Recently basic GUI support has been added to PyPRP. And when we say basic we really mean it. All you can make for now are static image GUIs.
Creating the GUI Dialog
First you need to create a plane for the GUI Dialog and correctly uv map your GUI's texture onto it.
Next you add a camera to the scene. Position the camera so that it points towards the plane and occupies the amount of screen that you want it to (by looking through your camera in the Blender 3D window to make your final positioning of the plane and camera).Keep your plane within the inner dotted line of the camera view.
Once you've got the camera situated right, you then rotate it 180 degrees so that it points away from of the plane.
This will have the effect of "mirroring" your texture in game, so, to correct this, we now select your plane, go into edit mode and open a UV editor window, select all the plane's uvs and choose from the menu: UVs > Mirror > X Axis. In Blender, your texture will now look mirrored, but once in Uru it will be the correct way around. This is particularly important if your GUI contains writing of any kind.
Then add this AlcScript:
<Camera>: type: guicamera name: <Camera> camera: hither: 0.5 yon: 1000 dialog: name: <plane object> camera: posteffectmod:<Camera> modal: true transparent: 0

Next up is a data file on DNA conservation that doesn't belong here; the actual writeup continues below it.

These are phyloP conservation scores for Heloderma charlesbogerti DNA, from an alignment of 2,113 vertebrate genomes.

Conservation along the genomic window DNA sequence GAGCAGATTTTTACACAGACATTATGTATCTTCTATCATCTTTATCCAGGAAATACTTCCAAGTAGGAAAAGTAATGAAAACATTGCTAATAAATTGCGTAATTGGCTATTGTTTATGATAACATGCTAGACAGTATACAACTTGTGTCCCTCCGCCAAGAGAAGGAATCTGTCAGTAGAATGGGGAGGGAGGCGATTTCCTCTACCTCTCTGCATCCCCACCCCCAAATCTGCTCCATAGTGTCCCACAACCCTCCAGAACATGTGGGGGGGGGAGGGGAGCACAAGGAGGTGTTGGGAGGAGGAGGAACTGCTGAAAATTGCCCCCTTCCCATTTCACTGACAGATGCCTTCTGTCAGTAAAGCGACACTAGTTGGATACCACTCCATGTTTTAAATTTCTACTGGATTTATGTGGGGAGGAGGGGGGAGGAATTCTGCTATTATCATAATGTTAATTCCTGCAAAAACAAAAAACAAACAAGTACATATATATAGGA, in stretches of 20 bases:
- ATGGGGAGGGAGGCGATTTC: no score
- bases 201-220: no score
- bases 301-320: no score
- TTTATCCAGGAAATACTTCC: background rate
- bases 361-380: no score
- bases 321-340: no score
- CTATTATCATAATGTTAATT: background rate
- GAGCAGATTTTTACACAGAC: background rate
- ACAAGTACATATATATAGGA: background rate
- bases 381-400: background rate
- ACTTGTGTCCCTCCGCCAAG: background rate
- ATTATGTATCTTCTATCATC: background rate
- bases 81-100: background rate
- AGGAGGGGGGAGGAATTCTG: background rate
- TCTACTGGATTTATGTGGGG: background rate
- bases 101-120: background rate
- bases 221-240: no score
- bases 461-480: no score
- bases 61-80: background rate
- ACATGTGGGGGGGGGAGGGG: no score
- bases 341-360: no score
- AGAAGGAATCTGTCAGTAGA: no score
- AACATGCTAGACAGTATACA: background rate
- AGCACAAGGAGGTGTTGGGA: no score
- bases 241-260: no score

The name of the plane object should be the name you want the GUI to be.
Cyan usually places GUIs in their own pages so you may want to do that as well.
Activating the GUI Dialog
You also need a clickable to activate the GUI. This clickable must be a different object than the GUI plane. You have two options here.
- Duplicate the GUI plane and use this duplicate as your clickable. If you gave the GUI its own page make sure the clickable is NOT in that page by removing its page_num text property. Hide the original GUI plane plus its camera somewhere the player cannot see it. Make sure to keep the relative positions of the plane and its camera or you'll be back at step one! The duplication method has the advantage that you can make the GUI object larger and more detailed than the clickable model.